“You actually see things you never really recover from,” chief advocate for World Vision Australia Tim Costello said, as he shares the emotional toll of working with people in abject poverty.
“I can find myself back in Australia in a setting giving a speech, unrelated to World Vision [Australia], I have the occasion and suddenly I’m in tears.”
Experts discussed the dynamics around Australia’s foreign aid in a public lecture that took place at the Melbourne Exhibition Centre.
Amidst the needs of refugees, Australia continues to disappoint when it comes to foreign aid as it currently hits its lowest level across history.
“The Australian aid program is a very sad story at the moment,” Costello said.
He hopes for the return of a bipartisan agreement on foreign aid and to avoid “playing politics” on humanitarian efforts that are essentially grounded on compassion and generosity.
Further citing that a “what’s in it for me?” approach won’t solve the issues that require international cooperation and not international competition.
According to an analysis of the 2017-18 federal budget by the Australian Council For International Development, Australia’s contribution to foreign aid currently stands at 0.22 percent of its Gross National Income.
In other words, only 22 cents of every $100 goes to aid.
Accounting roughly one percent of 2017-18 federal budget, the foreign aid program is expected to decline even further over the next few years after a temporary halt starting mid-2018 saving over $300 million.
Brotherhood of St Laurence executive director Cornelia Lenneberg is certain that Australia can afford to spend more on aid and that it all boils down to setting priorities and placing a higher regard for the needs of others.
“When the war in Syria was happening there was never an argument about ‘can we afford those weapons?’,” she said.
“There was always money for the weapons.”
“[Education] it doesn’t cost much but there’s never enough money for that.”
But as ABC radio presenter Jon Faine remarks, why is it that sometimes we feel compelled to act in the spirit of charity but at times we don’t even bat an eye?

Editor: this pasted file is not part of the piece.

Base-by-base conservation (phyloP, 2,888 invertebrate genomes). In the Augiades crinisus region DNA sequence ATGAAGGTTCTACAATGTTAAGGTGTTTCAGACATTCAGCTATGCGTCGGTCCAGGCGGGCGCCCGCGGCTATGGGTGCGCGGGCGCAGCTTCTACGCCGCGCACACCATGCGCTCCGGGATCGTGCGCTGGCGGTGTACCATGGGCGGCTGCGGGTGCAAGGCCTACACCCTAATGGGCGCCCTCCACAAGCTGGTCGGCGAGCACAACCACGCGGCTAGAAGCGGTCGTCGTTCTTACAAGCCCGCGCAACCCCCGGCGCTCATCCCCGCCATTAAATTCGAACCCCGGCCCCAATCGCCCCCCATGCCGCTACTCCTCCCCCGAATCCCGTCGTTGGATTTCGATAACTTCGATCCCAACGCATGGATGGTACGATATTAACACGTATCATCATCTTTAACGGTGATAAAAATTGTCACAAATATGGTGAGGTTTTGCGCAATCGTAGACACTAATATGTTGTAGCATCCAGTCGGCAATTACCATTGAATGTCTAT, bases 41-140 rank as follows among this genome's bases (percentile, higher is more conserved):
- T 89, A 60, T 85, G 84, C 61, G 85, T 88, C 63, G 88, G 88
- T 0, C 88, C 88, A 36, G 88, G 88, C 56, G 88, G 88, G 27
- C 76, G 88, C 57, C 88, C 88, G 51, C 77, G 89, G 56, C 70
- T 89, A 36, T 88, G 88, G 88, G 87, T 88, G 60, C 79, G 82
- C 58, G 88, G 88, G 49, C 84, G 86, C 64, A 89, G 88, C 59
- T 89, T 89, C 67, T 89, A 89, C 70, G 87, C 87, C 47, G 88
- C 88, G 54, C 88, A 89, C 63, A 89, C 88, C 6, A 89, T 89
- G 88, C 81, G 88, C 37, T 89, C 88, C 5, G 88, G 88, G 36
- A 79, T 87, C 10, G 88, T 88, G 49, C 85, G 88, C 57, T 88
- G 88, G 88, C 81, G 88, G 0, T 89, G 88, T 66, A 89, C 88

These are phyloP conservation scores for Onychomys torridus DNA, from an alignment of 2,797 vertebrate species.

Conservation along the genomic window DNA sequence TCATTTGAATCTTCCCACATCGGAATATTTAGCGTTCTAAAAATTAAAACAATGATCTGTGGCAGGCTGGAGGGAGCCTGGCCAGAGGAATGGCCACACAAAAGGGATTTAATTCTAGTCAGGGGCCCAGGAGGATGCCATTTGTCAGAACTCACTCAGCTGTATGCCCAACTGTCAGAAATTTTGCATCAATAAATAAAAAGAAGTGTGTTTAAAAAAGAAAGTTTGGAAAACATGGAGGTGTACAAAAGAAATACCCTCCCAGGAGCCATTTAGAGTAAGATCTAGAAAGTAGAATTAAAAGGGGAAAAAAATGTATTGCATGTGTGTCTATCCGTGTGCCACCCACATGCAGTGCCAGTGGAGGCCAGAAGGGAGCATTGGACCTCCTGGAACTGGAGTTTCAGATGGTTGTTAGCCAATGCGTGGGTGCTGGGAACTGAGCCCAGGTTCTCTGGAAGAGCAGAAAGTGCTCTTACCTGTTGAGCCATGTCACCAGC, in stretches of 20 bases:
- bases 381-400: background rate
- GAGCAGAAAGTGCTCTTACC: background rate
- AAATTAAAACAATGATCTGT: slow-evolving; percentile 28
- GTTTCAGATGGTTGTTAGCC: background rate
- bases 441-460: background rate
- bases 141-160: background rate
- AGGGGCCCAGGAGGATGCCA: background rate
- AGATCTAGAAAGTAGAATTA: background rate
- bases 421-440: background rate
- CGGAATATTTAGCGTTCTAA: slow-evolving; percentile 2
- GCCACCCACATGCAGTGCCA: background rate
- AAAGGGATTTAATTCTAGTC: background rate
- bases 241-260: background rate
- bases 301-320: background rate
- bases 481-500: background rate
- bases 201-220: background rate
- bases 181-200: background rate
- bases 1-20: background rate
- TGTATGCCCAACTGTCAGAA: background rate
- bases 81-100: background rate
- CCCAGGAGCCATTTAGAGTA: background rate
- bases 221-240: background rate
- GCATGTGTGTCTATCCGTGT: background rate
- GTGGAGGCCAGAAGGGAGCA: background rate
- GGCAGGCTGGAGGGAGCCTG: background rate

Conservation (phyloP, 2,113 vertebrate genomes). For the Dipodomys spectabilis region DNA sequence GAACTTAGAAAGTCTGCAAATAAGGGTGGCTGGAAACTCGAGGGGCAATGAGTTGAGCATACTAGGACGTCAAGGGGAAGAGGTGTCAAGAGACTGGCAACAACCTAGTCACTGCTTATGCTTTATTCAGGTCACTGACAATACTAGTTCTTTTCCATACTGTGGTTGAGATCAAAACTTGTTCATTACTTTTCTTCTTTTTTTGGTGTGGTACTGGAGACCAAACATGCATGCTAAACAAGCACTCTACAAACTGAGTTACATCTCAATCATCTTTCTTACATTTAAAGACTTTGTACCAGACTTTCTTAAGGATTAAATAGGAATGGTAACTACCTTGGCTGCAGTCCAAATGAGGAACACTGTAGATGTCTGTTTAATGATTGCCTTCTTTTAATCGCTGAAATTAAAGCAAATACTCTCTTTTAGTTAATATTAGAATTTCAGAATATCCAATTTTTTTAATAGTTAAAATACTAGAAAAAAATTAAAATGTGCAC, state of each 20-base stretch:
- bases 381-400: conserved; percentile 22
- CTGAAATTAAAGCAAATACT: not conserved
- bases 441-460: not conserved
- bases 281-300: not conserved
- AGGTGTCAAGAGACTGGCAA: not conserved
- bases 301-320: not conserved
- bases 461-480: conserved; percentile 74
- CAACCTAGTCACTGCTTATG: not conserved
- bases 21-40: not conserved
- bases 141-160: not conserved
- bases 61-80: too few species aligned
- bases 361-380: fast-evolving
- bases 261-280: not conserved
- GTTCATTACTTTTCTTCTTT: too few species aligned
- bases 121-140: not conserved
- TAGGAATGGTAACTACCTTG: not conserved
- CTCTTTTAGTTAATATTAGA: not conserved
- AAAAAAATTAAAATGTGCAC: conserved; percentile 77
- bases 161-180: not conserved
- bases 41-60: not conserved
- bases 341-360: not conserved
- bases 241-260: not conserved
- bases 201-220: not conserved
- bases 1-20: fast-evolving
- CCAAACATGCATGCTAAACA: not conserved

Costello believes we respond when we can empathise with victims.
“We are wired as humans to respond to what we call ‘innocent suffering’. Innocent suffering is where we say, ‘that could be me’,” he said.
As a country with coastal cities, Australians empathise with tsunami victims. But in the case of the Rohingya, he points out, people are less likely to respond since war is a deliberate act unlike a natural disaster.
Another case was made for the importance of empowering women.
Costello stressed their key role in rebuilding communities that predominantly embody patriarchal systems.
“Backing women is fundamental for development, whatever country we’re talking about,” he said.
To illustrate this, Faine recounts his visit in Pakistan’s Punjab province where he was in a field hospital and saw girls dying right before his eyes.
“I noticed that if there were, I think, 10 beds in a row and there were 10 kids dying, they were all girls. And so, I asked the doctor from UNICEF ‘was there somewhere else for the boys?’ and he said, ‘no it’s all the girls who die. The families will save the boys and let the girls die’,” he said.
Rohingya women are trafficked to work as prostitutes in the refugee camp to exploit their desperation and need for labour as reported by BBC News.
With the threat of landslides, floods, and the coming monsoon season, one of the biggest issues in the Rohingya refugee camp is to ensure women and children’s safety.
But the prospect of re-energising commitment to foreign donations is bleak as the government plans to make further cuts to an already badly wounded aid program.
With this, Costello hopes that we do not lose our capacity for compassion and generosity since Australians are still “incredibly blessed”.
Because as the Rohingya people have proved, kindness and selflessness can exist even in the midst of tyranny and absolute malevolence.
A brief background on the Rohingya refugee crisis
As an ethnic Muslim minority in predominantly Buddhist Myanmar, Rohingya people have restricted access to proper education. They live in extreme poverty, being stripped of the right to vote and denied citizenship.
The crisis was triggered on 25 August 2017 when Arakan Rohingya Salvation Army rebels raided police posts resulting in the death of 12 security officers.
An aftermath of military violence ensued causing thousands of Rohingya to flee to Bangladesh on foot and by boat to escape from Myanmar’s western Rakhine state.
Rohingya people are stateless and are unwelcome in Bangladesh and Myanmar.
Haj Songcuya is a third year Bachelor of Media and Communications (Journalism) student at La Trobe University. You can follow him on Twitter @HajSongcuya